As a side note, I have been doing some digging into the history of the SZEA and the SCPEA. I give students the resource on the history of the SZEA, Professor Salkin mentioned, as recommended but not assigned reading (available here). As that article highlights, it is remarkable to me how little is available on the “origin story” of these model statutes. These models were drafted by advisory committees that, in an era before the Administrative Procedure Act and the Federal Advisory Committee Act, apparently kept very scant records. In any case, my contact with the U.S. Department of Commerce librarians (with much assistance from my colleague, Stacy Etheredge) has confirmed that they have no official documentation related to either of these model statutes. Isn’t it remarkable that the debates on the model statutes that formed the background principles for how land is used in the United States are so hard to find, and may not exist at all? I personally find this another interesting part of the story.
Finally, another interesting tidbit that I have not used in class, but which I hope to find a way to distill down into a meaningful nugget some day, is how these model statutes were part of a much larger creation of model codes that may be the most important legacy of Herbert Hoover. Two other model statutes that I hardly hear land use professors mention that were generated in this time played a significant role in the evolution of transportation policy. These include the Model Municipal Traffic Ordinance and the Uniform Vehicle Code. As we enter into a world where we try to integrate land use and transportation planning, I think it is interesting to note that the separation of land use and transportation thinking was there from the very beginning in Hoover’s commissions. This is yet one more way that our current land use patterns are indebted to these federal advisory committees of the Twenties about which we know almost nothing.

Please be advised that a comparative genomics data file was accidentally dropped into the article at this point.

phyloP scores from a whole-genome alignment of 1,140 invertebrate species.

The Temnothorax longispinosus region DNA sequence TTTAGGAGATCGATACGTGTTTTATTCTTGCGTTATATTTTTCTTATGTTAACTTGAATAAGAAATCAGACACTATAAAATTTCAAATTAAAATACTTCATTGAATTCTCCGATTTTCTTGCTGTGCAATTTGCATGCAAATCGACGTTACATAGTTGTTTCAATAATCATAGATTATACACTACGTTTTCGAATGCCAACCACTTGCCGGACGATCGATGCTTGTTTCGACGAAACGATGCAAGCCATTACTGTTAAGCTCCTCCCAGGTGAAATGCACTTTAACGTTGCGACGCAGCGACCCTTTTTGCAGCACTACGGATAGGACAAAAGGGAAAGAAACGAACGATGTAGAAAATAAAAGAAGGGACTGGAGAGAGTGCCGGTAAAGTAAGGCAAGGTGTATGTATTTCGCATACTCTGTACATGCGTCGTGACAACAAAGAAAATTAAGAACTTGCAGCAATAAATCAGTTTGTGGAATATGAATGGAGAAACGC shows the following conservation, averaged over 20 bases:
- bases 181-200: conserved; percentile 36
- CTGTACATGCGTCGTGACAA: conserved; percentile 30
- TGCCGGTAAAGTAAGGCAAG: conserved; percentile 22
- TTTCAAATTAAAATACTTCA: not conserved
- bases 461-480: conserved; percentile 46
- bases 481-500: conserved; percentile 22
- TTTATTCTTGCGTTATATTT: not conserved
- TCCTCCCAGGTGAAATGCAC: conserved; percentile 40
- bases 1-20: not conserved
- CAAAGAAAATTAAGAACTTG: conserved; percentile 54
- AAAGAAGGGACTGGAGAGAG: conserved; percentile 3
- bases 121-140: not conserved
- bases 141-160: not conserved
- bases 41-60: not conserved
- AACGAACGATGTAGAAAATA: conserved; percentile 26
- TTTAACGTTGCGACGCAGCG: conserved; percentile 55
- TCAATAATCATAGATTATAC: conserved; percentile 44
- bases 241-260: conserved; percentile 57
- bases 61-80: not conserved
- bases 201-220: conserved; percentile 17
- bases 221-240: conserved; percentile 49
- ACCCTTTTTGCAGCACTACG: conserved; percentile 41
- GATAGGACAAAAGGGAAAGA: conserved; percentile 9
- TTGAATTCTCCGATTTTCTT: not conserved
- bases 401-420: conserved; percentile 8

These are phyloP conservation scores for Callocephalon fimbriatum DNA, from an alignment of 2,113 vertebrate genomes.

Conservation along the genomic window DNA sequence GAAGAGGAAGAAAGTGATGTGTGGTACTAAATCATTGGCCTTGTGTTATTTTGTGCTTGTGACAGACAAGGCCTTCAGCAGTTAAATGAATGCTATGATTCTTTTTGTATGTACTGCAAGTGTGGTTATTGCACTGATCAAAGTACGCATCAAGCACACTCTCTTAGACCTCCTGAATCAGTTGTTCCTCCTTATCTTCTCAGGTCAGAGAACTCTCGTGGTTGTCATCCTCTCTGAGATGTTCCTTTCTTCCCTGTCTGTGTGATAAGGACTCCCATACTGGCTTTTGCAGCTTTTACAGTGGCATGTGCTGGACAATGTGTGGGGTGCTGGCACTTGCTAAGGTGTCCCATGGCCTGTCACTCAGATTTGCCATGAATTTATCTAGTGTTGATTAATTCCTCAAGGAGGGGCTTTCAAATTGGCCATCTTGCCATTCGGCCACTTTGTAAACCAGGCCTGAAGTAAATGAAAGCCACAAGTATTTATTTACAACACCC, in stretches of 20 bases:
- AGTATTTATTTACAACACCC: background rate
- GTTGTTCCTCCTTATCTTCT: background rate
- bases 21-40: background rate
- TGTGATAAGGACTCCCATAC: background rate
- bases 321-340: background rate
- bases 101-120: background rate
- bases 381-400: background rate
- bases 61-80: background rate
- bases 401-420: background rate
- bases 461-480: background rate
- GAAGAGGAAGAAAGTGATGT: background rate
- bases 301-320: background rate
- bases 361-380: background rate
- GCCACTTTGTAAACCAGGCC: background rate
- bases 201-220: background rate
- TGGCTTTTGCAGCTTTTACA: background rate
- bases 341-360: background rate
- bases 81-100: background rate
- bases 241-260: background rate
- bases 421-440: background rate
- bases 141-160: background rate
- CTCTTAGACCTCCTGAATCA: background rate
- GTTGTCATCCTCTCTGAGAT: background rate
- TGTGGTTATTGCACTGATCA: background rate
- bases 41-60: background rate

The ninth edition of Land Use and Sustainable Development Law, is now available for the 2017-18 academic year. Feel free to contact any of the co-authors if you would like to discuss the book--or just teaching land use law in general.
Previous posts in the Contemporary Issues in Teaching Land Use series